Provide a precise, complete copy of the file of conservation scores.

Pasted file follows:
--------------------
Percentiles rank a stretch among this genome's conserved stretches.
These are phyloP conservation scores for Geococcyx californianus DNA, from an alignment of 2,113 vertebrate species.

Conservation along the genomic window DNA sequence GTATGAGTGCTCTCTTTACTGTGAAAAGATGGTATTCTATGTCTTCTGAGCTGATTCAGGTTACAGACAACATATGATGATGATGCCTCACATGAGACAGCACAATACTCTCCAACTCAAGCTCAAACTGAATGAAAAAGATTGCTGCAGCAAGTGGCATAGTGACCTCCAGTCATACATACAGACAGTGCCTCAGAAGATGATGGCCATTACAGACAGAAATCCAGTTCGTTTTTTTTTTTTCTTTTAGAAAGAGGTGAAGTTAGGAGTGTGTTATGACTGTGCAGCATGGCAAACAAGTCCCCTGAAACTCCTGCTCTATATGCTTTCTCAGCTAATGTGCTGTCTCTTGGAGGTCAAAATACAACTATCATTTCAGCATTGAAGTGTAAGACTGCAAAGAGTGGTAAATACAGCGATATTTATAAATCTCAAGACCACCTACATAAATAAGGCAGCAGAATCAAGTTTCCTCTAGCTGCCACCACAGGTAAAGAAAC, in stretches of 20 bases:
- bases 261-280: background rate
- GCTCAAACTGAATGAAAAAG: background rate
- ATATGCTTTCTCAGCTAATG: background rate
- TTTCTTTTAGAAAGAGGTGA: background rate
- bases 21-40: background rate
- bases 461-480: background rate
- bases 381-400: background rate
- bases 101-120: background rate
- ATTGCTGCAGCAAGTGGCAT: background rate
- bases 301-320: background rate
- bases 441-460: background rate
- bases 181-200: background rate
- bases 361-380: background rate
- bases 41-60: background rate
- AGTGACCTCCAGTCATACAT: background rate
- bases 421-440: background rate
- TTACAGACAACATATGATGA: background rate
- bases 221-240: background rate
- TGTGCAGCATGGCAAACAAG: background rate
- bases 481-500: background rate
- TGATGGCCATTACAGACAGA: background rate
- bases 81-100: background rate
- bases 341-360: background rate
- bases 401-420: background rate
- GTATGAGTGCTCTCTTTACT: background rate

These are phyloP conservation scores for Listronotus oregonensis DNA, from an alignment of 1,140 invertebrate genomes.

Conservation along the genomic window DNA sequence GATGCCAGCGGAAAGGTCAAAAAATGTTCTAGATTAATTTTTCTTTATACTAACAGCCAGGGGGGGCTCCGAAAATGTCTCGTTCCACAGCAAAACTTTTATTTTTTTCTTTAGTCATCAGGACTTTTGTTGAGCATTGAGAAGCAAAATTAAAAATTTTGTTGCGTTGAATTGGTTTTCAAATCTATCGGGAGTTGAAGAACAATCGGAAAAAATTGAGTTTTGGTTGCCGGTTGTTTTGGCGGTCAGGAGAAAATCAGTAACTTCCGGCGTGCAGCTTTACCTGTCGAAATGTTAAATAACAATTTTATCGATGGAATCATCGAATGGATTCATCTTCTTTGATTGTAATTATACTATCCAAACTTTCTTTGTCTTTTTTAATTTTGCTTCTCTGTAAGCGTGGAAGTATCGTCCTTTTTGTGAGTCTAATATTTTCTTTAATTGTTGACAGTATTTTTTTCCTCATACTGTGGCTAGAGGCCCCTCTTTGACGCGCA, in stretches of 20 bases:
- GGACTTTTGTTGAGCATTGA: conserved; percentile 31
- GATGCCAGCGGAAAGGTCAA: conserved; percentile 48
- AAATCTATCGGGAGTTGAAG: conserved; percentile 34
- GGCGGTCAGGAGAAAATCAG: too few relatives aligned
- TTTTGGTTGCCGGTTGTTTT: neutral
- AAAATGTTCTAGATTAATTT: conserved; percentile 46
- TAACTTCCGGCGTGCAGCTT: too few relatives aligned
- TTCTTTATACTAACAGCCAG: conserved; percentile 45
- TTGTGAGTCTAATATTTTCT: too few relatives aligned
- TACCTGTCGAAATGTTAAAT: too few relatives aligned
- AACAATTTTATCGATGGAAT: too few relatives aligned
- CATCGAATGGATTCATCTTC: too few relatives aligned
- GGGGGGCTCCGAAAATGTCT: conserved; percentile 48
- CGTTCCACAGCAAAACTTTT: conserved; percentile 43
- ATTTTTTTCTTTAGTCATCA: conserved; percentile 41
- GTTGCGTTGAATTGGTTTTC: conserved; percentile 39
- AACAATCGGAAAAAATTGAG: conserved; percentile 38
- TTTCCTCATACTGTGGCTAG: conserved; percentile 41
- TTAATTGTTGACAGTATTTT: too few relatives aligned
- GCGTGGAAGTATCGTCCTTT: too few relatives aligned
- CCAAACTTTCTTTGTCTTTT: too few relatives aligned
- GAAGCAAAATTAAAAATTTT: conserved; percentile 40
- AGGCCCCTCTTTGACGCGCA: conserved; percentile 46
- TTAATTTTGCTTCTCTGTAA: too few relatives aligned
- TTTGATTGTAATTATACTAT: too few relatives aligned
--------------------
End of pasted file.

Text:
Percentiles rank a stretch among this genome's conserved stretches.
These are phyloP conservation scores for Geococcyx californianus DNA, from an alignment of 2,113 vertebrate species.

Conservation along the genomic window DNA sequence GTATGAGTGCTCTCTTTACTGTGAAAAGATGGTATTCTATGTCTTCTGAGCTGATTCAGGTTACAGACAACATATGATGATGATGCCTCACATGAGACAGCACAATACTCTCCAACTCAAGCTCAAACTGAATGAAAAAGATTGCTGCAGCAAGTGGCATAGTGACCTCCAGTCATACATACAGACAGTGCCTCAGAAGATGATGGCCATTACAGACAGAAATCCAGTTCGTTTTTTTTTTTTCTTTTAGAAAGAGGTGAAGTTAGGAGTGTGTTATGACTGTGCAGCATGGCAAACAAGTCCCCTGAAACTCCTGCTCTATATGCTTTCTCAGCTAATGTGCTGTCTCTTGGAGGTCAAAATACAACTATCATTTCAGCATTGAAGTGTAAGACTGCAAAGAGTGGTAAATACAGCGATATTTATAAATCTCAAGACCACCTACATAAATAAGGCAGCAGAATCAAGTTTCCTCTAGCTGCCACCACAGGTAAAGAAAC, in stretches of 20 bases:
- bases 261-280: background rate
- GCTCAAACTGAATGAAAAAG: background rate
- ATATGCTTTCTCAGCTAATG: background rate
- TTTCTTTTAGAAAGAGGTGA: background rate
- bases 21-40: background rate
- bases 461-480: background rate
- bases 381-400: background rate
- bases 101-120: background rate
- ATTGCTGCAGCAAGTGGCAT: background rate
- bases 301-320: background rate
- bases 441-460: background rate
- bases 181-200: background rate
- bases 361-380: background rate
- bases 41-60: background rate
- AGTGACCTCCAGTCATACAT: background rate
- bases 421-440: background rate
- TTACAGACAACATATGATGA: background rate
- bases 221-240: background rate
- TGTGCAGCATGGCAAACAAG: background rate
- bases 481-500: background rate
- TGATGGCCATTACAGACAGA: background rate
- bases 81-100: background rate
- bases 341-360: background rate
- bases 401-420: background rate
- GTATGAGTGCTCTCTTTACT: background rate

These are phyloP conservation scores for Listronotus oregonensis DNA, from an alignment of 1,140 invertebrate genomes.

Conservation along the genomic window DNA sequence GATGCCAGCGGAAAGGTCAAAAAATGTTCTAGATTAATTTTTCTTTATACTAACAGCCAGGGGGGGCTCCGAAAATGTCTCGTTCCACAGCAAAACTTTTATTTTTTTCTTTAGTCATCAGGACTTTTGTTGAGCATTGAGAAGCAAAATTAAAAATTTTGTTGCGTTGAATTGGTTTTCAAATCTATCGGGAGTTGAAGAACAATCGGAAAAAATTGAGTTTTGGTTGCCGGTTGTTTTGGCGGTCAGGAGAAAATCAGTAACTTCCGGCGTGCAGCTTTACCTGTCGAAATGTTAAATAACAATTTTATCGATGGAATCATCGAATGGATTCATCTTCTTTGATTGTAATTATACTATCCAAACTTTCTTTGTCTTTTTTAATTTTGCTTCTCTGTAAGCGTGGAAGTATCGTCCTTTTTGTGAGTCTAATATTTTCTTTAATTGTTGACAGTATTTTTTTCCTCATACTGTGGCTAGAGGCCCCTCTTTGACGCGCA, in stretches of 20 bases:
- GGACTTTTGTTGAGCATTGA: conserved; percentile 31
- GATGCCAGCGGAAAGGTCAA: conserved; percentile 48
- AAATCTATCGGGAGTTGAAG: conserved; percentile 34
- GGCGGTCAGGAGAAAATCAG: too few relatives aligned
- TTTTGGTTGCCGGTTGTTTT: neutral
- AAAATGTTCTAGATTAATTT: conserved; percentile 46
- TAACTTCCGGCGTGCAGCTT: too few relatives aligned
- TTCTTTATACTAACAGCCAG: conserved; percentile 45
- TTGTGAGTCTAATATTTTCT: too few relatives aligned
- TACCTGTCGAAATGTTAAAT: too few relatives aligned
- AACAATTTTATCGATGGAAT: too few relatives aligned
- CATCGAATGGATTCATCTTC: too few relatives aligned
- GGGGGGCTCCGAAAATGTCT: conserved; percentile 48
- CGTTCCACAGCAAAACTTTT: conserved; percentile 43
- ATTTTTTTCTTTAGTCATCA: conserved; percentile 41
- GTTGCGTTGAATTGGTTTTC: conserved; percentile 39
- AACAATCGGAAAAAATTGAG: conserved; percentile 38
- TTTCCTCATACTGTGGCTAG: conserved; percentile 41
- TTAATTGTTGACAGTATTTT: too few relatives aligned
- GCGTGGAAGTATCGTCCTTT: too few relatives aligned
- CCAAACTTTCTTTGTCTTTT: too few relatives aligned
- GAAGCAAAATTAAAAATTTT: conserved; percentile 40
- AGGCCCCTCTTTGACGCGCA: conserved; percentile 46
- TTAATTTTGCTTCTCTGTAA: too few relatives aligned
- TTTGATTGTAATTATACTAT: too few relatives aligned